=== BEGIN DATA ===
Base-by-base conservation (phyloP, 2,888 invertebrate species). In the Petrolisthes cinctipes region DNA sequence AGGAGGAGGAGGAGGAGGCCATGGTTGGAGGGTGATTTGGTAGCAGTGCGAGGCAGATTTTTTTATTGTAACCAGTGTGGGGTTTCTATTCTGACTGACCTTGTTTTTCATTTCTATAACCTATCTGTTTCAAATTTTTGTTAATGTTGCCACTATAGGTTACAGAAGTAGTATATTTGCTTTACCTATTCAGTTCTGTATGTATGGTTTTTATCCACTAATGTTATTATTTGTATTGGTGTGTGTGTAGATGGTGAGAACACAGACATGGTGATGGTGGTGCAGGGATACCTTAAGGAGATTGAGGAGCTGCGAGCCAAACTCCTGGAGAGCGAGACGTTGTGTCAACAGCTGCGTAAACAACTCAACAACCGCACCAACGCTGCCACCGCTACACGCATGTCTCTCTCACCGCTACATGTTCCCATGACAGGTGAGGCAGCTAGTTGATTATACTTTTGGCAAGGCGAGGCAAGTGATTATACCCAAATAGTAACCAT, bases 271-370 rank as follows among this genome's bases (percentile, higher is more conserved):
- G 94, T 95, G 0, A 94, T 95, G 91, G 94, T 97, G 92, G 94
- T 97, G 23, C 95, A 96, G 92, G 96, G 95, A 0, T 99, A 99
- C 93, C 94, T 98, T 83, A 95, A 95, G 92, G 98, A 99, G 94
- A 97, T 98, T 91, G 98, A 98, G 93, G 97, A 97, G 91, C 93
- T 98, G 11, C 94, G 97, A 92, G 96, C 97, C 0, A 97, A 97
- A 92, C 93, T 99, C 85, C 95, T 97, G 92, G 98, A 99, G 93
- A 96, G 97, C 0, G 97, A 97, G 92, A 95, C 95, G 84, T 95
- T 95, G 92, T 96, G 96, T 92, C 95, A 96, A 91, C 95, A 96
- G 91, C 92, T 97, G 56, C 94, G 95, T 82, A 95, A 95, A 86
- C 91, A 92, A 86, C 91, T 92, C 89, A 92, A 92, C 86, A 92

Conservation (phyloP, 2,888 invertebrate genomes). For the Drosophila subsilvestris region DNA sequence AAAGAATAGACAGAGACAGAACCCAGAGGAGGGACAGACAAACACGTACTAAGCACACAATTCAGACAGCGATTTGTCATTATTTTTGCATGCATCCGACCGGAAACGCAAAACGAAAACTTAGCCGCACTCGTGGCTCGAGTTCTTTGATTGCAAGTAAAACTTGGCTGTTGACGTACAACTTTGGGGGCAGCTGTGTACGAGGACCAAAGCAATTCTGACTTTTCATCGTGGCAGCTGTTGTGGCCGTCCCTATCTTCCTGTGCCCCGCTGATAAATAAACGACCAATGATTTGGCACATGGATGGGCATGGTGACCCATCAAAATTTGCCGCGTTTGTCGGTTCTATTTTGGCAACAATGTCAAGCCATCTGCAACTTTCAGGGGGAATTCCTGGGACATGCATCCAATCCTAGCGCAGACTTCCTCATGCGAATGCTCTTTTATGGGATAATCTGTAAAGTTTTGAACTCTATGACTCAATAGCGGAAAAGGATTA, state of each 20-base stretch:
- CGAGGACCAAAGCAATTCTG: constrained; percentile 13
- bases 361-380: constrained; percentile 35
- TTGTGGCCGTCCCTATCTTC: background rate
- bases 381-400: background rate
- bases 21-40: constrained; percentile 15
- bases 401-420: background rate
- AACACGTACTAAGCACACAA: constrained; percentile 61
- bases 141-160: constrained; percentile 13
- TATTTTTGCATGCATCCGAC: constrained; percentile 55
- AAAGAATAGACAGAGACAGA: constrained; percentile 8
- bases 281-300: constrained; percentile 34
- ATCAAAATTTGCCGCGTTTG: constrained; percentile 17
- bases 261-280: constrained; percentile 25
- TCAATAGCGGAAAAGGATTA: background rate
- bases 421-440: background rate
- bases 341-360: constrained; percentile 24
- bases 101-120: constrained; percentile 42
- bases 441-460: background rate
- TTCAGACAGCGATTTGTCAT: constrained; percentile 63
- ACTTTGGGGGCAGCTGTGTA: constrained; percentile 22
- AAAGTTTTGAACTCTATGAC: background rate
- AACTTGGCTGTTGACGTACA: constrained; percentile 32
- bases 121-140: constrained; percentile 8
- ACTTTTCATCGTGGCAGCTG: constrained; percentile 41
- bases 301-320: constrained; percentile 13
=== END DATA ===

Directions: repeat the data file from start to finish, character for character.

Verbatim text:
Base-by-base conservation (phyloP, 2,888 invertebrate species). In the Petrolisthes cinctipes region DNA sequence AGGAGGAGGAGGAGGAGGCCATGGTTGGAGGGTGATTTGGTAGCAGTGCGAGGCAGATTTTTTTATTGTAACCAGTGTGGGGTTTCTATTCTGACTGACCTTGTTTTTCATTTCTATAACCTATCTGTTTCAAATTTTTGTTAATGTTGCCACTATAGGTTACAGAAGTAGTATATTTGCTTTACCTATTCAGTTCTGTATGTATGGTTTTTATCCACTAATGTTATTATTTGTATTGGTGTGTGTGTAGATGGTGAGAACACAGACATGGTGATGGTGGTGCAGGGATACCTTAAGGAGATTGAGGAGCTGCGAGCCAAACTCCTGGAGAGCGAGACGTTGTGTCAACAGCTGCGTAAACAACTCAACAACCGCACCAACGCTGCCACCGCTACACGCATGTCTCTCTCACCGCTACATGTTCCCATGACAGGTGAGGCAGCTAGTTGATTATACTTTTGGCAAGGCGAGGCAAGTGATTATACCCAAATAGTAACCAT, bases 271-370 rank as follows among this genome's bases (percentile, higher is more conserved):
- G 94, T 95, G 0, A 94, T 95, G 91, G 94, T 97, G 92, G 94
- T 97, G 23, C 95, A 96, G 92, G 96, G 95, A 0, T 99, A 99
- C 93, C 94, T 98, T 83, A 95, A 95, G 92, G 98, A 99, G 94
- A 97, T 98, T 91, G 98, A 98, G 93, G 97, A 97, G 91, C 93
- T 98, G 11, C 94, G 97, A 92, G 96, C 97, C 0, A 97, A 97
- A 92, C 93, T 99, C 85, C 95, T 97, G 92, G 98, A 99, G 93
- A 96, G 97, C 0, G 97, A 97, G 92, A 95, C 95, G 84, T 95
- T 95, G 92, T 96, G 96, T 92, C 95, A 96, A 91, C 95, A 96
- G 91, C 92, T 97, G 56, C 94, G 95, T 82, A 95, A 95, A 86
- C 91, A 92, A 86, C 91, T 92, C 89, A 92, A 92, C 86, A 92

Conservation (phyloP, 2,888 invertebrate genomes). For the Drosophila subsilvestris region DNA sequence AAAGAATAGACAGAGACAGAACCCAGAGGAGGGACAGACAAACACGTACTAAGCACACAATTCAGACAGCGATTTGTCATTATTTTTGCATGCATCCGACCGGAAACGCAAAACGAAAACTTAGCCGCACTCGTGGCTCGAGTTCTTTGATTGCAAGTAAAACTTGGCTGTTGACGTACAACTTTGGGGGCAGCTGTGTACGAGGACCAAAGCAATTCTGACTTTTCATCGTGGCAGCTGTTGTGGCCGTCCCTATCTTCCTGTGCCCCGCTGATAAATAAACGACCAATGATTTGGCACATGGATGGGCATGGTGACCCATCAAAATTTGCCGCGTTTGTCGGTTCTATTTTGGCAACAATGTCAAGCCATCTGCAACTTTCAGGGGGAATTCCTGGGACATGCATCCAATCCTAGCGCAGACTTCCTCATGCGAATGCTCTTTTATGGGATAATCTGTAAAGTTTTGAACTCTATGACTCAATAGCGGAAAAGGATTA, state of each 20-base stretch:
- CGAGGACCAAAGCAATTCTG: constrained; percentile 13
- bases 361-380: constrained; percentile 35
- TTGTGGCCGTCCCTATCTTC: background rate
- bases 381-400: background rate
- bases 21-40: constrained; percentile 15
- bases 401-420: background rate
- AACACGTACTAAGCACACAA: constrained; percentile 61
- bases 141-160: constrained; percentile 13
- TATTTTTGCATGCATCCGAC: constrained; percentile 55
- AAAGAATAGACAGAGACAGA: constrained; percentile 8
- bases 281-300: constrained; percentile 34
- ATCAAAATTTGCCGCGTTTG: constrained; percentile 17
- bases 261-280: constrained; percentile 25
- TCAATAGCGGAAAAGGATTA: background rate
- bases 421-440: background rate
- bases 341-360: constrained; percentile 24
- bases 101-120: constrained; percentile 42
- bases 441-460: background rate
- TTCAGACAGCGATTTGTCAT: constrained; percentile 63
- ACTTTGGGGGCAGCTGTGTA: constrained; percentile 22
- AAAGTTTTGAACTCTATGAC: background rate
- AACTTGGCTGTTGACGTACA: constrained; percentile 32
- bases 121-140: constrained; percentile 8
- ACTTTTCATCGTGGCAGCTG: constrained; percentile 41
- bases 301-320: constrained; percentile 13